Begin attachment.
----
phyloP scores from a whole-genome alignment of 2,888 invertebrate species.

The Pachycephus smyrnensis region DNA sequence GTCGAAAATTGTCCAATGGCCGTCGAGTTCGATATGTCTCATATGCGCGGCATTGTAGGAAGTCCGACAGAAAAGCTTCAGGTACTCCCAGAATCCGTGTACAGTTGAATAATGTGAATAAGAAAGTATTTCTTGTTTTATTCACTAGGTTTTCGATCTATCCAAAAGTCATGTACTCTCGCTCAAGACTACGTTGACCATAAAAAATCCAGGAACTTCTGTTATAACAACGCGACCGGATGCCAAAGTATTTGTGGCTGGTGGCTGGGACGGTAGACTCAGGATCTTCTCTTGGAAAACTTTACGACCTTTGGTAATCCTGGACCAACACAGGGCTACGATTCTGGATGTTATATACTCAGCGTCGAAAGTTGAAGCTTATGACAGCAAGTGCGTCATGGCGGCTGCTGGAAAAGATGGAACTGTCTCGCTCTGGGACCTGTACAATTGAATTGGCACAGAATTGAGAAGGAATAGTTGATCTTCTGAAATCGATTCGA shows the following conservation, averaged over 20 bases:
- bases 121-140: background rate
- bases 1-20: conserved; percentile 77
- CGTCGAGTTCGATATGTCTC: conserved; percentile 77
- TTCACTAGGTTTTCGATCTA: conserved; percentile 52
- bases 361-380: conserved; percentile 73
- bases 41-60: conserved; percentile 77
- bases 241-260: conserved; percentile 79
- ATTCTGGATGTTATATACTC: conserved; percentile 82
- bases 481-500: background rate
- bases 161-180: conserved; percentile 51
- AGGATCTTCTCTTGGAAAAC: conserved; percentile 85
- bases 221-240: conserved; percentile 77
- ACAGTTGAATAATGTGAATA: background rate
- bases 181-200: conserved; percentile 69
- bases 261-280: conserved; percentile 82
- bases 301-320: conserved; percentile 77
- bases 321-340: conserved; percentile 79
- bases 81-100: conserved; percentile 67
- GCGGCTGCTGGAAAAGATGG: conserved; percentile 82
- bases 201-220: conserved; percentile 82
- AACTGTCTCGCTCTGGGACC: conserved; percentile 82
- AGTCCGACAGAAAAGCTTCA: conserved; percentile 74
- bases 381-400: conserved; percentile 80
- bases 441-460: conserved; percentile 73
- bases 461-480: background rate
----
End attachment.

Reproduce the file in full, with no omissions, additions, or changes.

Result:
phyloP scores from a whole-genome alignment of 2,888 invertebrate species.

The Pachycephus smyrnensis region DNA sequence GTCGAAAATTGTCCAATGGCCGTCGAGTTCGATATGTCTCATATGCGCGGCATTGTAGGAAGTCCGACAGAAAAGCTTCAGGTACTCCCAGAATCCGTGTACAGTTGAATAATGTGAATAAGAAAGTATTTCTTGTTTTATTCACTAGGTTTTCGATCTATCCAAAAGTCATGTACTCTCGCTCAAGACTACGTTGACCATAAAAAATCCAGGAACTTCTGTTATAACAACGCGACCGGATGCCAAAGTATTTGTGGCTGGTGGCTGGGACGGTAGACTCAGGATCTTCTCTTGGAAAACTTTACGACCTTTGGTAATCCTGGACCAACACAGGGCTACGATTCTGGATGTTATATACTCAGCGTCGAAAGTTGAAGCTTATGACAGCAAGTGCGTCATGGCGGCTGCTGGAAAAGATGGAACTGTCTCGCTCTGGGACCTGTACAATTGAATTGGCACAGAATTGAGAAGGAATAGTTGATCTTCTGAAATCGATTCGA shows the following conservation, averaged over 20 bases:
- bases 121-140: background rate
- bases 1-20: conserved; percentile 77
- CGTCGAGTTCGATATGTCTC: conserved; percentile 77
- TTCACTAGGTTTTCGATCTA: conserved; percentile 52
- bases 361-380: conserved; percentile 73
- bases 41-60: conserved; percentile 77
- bases 241-260: conserved; percentile 79
- ATTCTGGATGTTATATACTC: conserved; percentile 82
- bases 481-500: background rate
- bases 161-180: conserved; percentile 51
- AGGATCTTCTCTTGGAAAAC: conserved; percentile 85
- bases 221-240: conserved; percentile 77
- ACAGTTGAATAATGTGAATA: background rate
- bases 181-200: conserved; percentile 69
- bases 261-280: conserved; percentile 82
- bases 301-320: conserved; percentile 77
- bases 321-340: conserved; percentile 79
- bases 81-100: conserved; percentile 67
- GCGGCTGCTGGAAAAGATGG: conserved; percentile 82
- bases 201-220: conserved; percentile 82
- AACTGTCTCGCTCTGGGACC: conserved; percentile 82
- AGTCCGACAGAAAAGCTTCA: conserved; percentile 74
- bases 381-400: conserved; percentile 80
- bases 441-460: conserved; percentile 73
- bases 461-480: background rate